anonymous
  • anonymous
Verifying Trigonometric Identies help.
Mathematics
jamiebookeater
  • jamiebookeater
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anonymous
  • anonymous
\[\frac{ 1 }{sinx-1 }-\frac{ 1 }{ sinx+1 }=-2\sec^2x\]
anonymous
  • anonymous
\[\frac{ sinx+1 }{\sin^2x-1}-\frac{ sinx-1 }{\sin^2x-1 }=\frac{ 2 }{ \sin^2x-1}\]
rishavraj
  • rishavraj
\[(a + b) (a - b) = (a^2 - b^2)\]

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anonymous
  • anonymous
that's what I got so far
rishavraj
  • rishavraj
u mean \[\frac{ \sin x + 1 - (\sin x -1) }{ \sin^2 x - 1 }\]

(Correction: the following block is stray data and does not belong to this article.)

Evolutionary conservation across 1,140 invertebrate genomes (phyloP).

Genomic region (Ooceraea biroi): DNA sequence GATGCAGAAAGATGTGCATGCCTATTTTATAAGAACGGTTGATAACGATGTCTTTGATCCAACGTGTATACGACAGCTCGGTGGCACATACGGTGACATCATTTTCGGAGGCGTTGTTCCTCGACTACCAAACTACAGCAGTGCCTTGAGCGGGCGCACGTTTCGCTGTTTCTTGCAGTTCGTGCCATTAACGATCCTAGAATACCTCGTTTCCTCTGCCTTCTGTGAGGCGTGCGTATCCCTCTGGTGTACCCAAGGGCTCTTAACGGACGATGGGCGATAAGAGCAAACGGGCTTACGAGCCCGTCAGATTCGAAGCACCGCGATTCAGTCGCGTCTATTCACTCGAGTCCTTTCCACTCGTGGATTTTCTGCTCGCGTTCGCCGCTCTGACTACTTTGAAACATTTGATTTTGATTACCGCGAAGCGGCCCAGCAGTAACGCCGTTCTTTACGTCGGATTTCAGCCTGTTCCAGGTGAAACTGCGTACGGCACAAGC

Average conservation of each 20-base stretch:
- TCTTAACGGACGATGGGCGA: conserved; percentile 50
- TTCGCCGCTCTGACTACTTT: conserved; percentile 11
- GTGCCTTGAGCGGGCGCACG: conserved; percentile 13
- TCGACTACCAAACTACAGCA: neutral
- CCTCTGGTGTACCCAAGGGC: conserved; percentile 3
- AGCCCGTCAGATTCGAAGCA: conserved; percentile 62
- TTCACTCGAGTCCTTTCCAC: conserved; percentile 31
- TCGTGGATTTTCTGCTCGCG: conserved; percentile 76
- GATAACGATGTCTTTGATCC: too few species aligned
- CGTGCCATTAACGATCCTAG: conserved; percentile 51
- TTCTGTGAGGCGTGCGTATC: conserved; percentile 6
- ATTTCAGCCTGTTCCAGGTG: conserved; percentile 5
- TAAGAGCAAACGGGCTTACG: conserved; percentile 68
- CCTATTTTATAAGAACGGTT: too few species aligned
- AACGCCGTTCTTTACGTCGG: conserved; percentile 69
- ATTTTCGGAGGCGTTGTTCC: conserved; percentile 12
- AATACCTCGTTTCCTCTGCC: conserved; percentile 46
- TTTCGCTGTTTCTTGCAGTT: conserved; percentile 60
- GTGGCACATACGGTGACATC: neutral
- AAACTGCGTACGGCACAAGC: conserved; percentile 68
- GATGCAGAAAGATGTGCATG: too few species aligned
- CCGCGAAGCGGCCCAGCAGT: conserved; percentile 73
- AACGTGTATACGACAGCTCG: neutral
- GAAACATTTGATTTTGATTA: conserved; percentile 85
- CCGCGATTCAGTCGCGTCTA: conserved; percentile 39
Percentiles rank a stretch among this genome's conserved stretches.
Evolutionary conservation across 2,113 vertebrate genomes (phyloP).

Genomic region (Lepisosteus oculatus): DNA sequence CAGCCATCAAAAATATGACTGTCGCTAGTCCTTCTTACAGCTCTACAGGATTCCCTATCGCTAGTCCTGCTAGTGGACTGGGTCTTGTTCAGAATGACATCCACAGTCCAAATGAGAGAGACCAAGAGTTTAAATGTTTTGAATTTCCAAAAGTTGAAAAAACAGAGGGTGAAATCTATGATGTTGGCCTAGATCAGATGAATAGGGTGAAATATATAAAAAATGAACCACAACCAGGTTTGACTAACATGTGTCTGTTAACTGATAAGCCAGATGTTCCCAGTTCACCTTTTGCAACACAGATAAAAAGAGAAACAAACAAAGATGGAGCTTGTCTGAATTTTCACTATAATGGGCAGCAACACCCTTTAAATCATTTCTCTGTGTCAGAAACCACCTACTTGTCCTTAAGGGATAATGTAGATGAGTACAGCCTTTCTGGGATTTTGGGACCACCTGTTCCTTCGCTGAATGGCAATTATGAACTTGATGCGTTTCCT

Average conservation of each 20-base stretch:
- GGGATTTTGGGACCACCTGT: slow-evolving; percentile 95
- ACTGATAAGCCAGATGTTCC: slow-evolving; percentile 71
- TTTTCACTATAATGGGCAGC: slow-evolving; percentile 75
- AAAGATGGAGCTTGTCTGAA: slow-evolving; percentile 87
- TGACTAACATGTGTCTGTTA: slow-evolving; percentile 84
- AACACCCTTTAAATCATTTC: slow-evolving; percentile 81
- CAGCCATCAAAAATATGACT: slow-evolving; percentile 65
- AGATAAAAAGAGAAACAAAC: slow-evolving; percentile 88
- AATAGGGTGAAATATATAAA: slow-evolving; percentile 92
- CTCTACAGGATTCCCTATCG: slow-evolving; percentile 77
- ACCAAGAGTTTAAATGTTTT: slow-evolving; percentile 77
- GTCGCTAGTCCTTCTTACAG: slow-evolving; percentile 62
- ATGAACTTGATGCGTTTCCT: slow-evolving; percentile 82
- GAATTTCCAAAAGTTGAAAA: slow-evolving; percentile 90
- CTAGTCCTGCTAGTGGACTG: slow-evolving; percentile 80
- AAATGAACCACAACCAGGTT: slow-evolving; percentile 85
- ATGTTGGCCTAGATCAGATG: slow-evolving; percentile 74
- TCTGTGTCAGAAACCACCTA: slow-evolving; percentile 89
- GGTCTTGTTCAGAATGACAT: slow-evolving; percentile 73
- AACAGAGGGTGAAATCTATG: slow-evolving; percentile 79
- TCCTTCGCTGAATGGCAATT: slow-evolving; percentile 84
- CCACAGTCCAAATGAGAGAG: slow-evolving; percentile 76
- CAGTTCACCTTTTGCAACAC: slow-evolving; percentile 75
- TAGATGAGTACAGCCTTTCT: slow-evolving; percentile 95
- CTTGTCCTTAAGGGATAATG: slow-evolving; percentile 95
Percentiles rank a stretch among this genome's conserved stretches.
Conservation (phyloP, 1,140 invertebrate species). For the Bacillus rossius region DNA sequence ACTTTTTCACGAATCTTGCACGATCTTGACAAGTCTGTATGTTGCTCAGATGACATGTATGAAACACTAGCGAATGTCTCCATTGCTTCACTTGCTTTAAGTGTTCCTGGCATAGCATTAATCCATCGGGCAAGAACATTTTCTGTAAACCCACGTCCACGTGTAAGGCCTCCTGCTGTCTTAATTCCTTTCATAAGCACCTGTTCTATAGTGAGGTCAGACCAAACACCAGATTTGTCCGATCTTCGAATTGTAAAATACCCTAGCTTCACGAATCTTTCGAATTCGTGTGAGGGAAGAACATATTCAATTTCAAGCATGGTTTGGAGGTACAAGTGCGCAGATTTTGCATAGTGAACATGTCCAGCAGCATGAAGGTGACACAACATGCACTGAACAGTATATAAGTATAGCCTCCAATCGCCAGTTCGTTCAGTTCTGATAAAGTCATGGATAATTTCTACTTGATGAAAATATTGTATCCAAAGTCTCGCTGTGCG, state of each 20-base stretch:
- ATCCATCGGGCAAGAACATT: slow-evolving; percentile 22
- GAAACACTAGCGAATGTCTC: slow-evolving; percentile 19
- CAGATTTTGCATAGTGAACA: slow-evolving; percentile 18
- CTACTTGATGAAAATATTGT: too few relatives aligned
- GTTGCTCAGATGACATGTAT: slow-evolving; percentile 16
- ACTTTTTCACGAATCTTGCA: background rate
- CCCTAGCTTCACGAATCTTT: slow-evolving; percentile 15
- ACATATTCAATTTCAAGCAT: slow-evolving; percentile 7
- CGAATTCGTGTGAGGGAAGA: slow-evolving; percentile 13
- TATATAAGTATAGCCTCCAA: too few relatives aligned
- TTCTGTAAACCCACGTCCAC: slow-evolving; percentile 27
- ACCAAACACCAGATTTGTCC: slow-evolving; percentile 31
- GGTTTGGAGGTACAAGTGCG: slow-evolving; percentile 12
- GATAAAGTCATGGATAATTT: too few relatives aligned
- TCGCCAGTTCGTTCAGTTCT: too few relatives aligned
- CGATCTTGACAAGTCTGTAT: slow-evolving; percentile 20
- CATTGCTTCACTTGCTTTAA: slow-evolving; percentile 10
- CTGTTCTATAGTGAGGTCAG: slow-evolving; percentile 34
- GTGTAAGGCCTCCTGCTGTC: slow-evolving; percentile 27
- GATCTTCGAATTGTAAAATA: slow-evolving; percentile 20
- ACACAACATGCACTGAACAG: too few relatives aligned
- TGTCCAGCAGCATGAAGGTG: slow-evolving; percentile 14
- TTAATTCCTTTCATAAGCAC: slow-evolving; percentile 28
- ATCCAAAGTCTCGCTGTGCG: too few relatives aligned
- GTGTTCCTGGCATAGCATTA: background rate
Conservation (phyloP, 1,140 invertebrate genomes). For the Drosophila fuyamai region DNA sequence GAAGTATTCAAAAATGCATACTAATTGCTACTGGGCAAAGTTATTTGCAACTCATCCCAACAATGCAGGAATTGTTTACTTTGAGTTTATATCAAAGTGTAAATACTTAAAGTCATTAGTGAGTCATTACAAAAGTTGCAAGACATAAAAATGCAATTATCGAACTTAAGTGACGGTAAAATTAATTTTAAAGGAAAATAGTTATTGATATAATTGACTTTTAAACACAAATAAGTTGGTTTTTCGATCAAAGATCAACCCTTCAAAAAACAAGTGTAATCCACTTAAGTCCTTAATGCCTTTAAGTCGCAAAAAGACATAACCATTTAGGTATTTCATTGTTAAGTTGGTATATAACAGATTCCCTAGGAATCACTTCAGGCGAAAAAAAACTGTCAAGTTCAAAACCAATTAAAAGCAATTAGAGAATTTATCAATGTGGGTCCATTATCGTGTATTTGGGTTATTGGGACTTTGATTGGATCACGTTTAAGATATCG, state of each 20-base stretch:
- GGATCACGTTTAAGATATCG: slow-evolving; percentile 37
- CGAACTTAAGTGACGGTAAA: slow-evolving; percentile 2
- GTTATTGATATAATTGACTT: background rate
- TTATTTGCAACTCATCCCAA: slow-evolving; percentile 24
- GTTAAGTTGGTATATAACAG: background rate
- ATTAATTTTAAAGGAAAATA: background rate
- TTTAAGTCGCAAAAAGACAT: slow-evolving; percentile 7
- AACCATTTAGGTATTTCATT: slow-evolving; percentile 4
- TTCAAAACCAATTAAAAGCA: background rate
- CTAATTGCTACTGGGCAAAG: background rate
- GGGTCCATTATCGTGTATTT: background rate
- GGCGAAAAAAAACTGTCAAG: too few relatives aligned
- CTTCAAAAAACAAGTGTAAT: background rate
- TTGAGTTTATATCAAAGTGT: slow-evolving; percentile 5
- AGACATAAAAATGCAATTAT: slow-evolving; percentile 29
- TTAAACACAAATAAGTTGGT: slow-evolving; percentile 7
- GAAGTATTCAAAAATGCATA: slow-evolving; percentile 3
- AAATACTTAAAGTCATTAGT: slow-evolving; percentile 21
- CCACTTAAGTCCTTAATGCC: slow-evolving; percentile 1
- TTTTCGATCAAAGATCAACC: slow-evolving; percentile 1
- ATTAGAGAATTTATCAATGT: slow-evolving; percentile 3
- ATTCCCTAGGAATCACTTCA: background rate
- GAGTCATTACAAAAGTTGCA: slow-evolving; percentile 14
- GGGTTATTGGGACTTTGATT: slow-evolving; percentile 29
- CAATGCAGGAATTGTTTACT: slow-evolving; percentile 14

anonymous
  • anonymous
it wouldn't just be \[\frac{ 2 }{\sin^2x-1 }\]
rishavraj
  • rishavraj
so it would be \[\frac{ 2 }{ \sin^2 x - 1 }\] and cos^2 x + sin^2 x = 1 proceed
rishavraj
  • rishavraj
\[\sin^2 - 1 = - \cos^2 x \]
anonymous
  • anonymous
so \[\frac{ 2}{ \cos^2x }\]
rishavraj
  • rishavraj
its \[\frac{ -2 }{ \cos^2 x }\]
anonymous
  • anonymous
ah yeah I see that now
rishavraj
  • rishavraj
and \[\frac{ 1 }{ \cos x } = \sec x\]
anonymous
  • anonymous
I know sec x= 1/cos x
anonymous
  • anonymous
it still keeps the ^2 ?
rishavraj
  • rishavraj
\[\frac{ 1 }{ \cos^2 x } = \sec^2 x\]
anonymous
  • anonymous
thank you I got it now
rishavraj
  • rishavraj
u welcome :))

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